Southern Classic Champagne Salad Isn't What It Sounds Like

When you hear the word "salad," you probably think of something like a classic Cobb or Caesar. Lettuce forms the base, with other bits of produce rounding things out, along with a dressing of some kind to tie things together. But the truth is, a salad doesn't require lettuce — or even vegetables for that matter. The definition of salad is a very, very loose one, and there are countless variations that defy our conventional expectations. Few are less superficially "salad-like" than champagne salad, a specialty from the empire of comfort food that is the American South.

Champagne and salad may sound like an unlikely coupling (unless you're making dressing out of champagne vinegar), but believe it or not, this oddly-named dish involves neither traditional salad ingredients nor a trace of bubbly. Instead, it contains a sweet mixture of fruit, nuts, and a truly unexpected "dressing" that bears more resemblance to frosting than any salad dressing you've seen before. It's a crowd-pleasing dessert item perfect for summer parties, and it's probably the first time you'll encounter a salad recipe that calls for you to use the freezer!

Champagne salad is actually a dessert

Champagne salad is a fruity, frozen dessert that is a popular offering at spring and summer gatherings such as bridal and baby showers, Easter parties, and barbecue cookouts. It's best known as a Southern dish, and when you think about the hot, sweltering weather down there, you can see why. The elements of champagne salad involve three types of sliced fruit: Strawberries (usually frozen), pineapple (usually canned), and bananas (usually fresh). At this point, you might think we're headed towards a classic fruit salad, but this is where things get really interesting.

To make champagne salad, you begin by whipping together cream cheese and sugar. Yes, you read that correctly. To this mixture, you add your sliced fruits along with chopped nuts. The typical choice is either pecans or walnuts. The last ingredient is whipped topping, not to be confused with whipped cream. Whipped topping is primarily made from hydrogenated oil and sugar and you'll usually find it in the freezer section of the grocery store. The best-known brand is Cool Whip, which is also the variety you're likely to find in a lot of champagne salads. Once you've folded that into your fruit-nut-cream cheese-sugar mixture, you're ready for the final step, which is a few hours of resting in the freezer.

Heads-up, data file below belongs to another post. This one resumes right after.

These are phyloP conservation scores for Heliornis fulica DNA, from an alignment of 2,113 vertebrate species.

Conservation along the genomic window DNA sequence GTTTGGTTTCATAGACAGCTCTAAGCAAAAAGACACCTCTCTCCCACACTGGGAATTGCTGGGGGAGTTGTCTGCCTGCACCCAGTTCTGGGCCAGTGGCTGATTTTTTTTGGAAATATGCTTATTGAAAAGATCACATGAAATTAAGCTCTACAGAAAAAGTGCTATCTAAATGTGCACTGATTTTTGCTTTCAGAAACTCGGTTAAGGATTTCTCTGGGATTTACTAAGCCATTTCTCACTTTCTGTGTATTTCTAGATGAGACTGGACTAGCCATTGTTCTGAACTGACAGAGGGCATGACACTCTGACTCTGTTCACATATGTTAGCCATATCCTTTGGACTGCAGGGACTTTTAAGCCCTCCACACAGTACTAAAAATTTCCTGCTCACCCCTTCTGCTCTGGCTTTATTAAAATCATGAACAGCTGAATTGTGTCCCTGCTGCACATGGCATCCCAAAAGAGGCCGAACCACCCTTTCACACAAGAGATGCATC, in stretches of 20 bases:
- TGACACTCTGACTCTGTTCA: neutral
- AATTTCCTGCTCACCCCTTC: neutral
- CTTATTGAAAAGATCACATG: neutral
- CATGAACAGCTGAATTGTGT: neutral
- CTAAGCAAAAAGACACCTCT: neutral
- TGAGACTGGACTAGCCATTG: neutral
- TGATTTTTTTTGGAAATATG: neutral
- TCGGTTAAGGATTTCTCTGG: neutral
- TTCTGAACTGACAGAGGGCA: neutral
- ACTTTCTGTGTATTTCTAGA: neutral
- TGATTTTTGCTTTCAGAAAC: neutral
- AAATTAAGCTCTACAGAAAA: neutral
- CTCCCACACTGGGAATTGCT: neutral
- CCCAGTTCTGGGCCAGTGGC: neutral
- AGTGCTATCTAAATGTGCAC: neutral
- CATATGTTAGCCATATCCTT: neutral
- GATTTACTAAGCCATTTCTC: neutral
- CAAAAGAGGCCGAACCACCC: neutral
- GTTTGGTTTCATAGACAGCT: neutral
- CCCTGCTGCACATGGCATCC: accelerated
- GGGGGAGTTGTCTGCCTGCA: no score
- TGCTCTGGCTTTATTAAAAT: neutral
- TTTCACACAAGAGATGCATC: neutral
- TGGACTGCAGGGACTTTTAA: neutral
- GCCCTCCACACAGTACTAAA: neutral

Why call it a salad?

The taste and texture of champagne salad are more adjacent to ice cream than anything you'd find listed amongst the salads on a restaurant menu (in fact, it's a great option when you're craving a frozen treat but don't own an ice cream maker), so why is it known as a salad? As it were, champagne salad is just one of many so-called "dessert salads," which are popular in parts of the United States, mainly in the South and the Midwest. Most of them include fruit, as well as a binder in the form of whipped topping or gelatin. Other popular dessert salads include ambrosia (which contains marshmallows, oranges, and Cool Whip), Coca-Cola salad (which includes Coke, Jell-O, and maraschino cherries), and frogeye salad (which includes acini di pepe pasta along with Cool Whip and canned fruit).

Why do we call champagne salad, or any of these other dessert variations, salad? Well, it comes down to the concept of dressing. This is the real defining factor of any salad to begin with, and although it may defy some people's expectations of the word, Cool Whip and Jell-O binders do perform a similar role to traditional types of salad dressing. This same logic applies to savory salads that use mayonnaise as a "dressing," such as potato salad, tuna salad, and chicken salad. We tend to throw the term salad around as the quintessential health food, but maybe we've been wrong all along.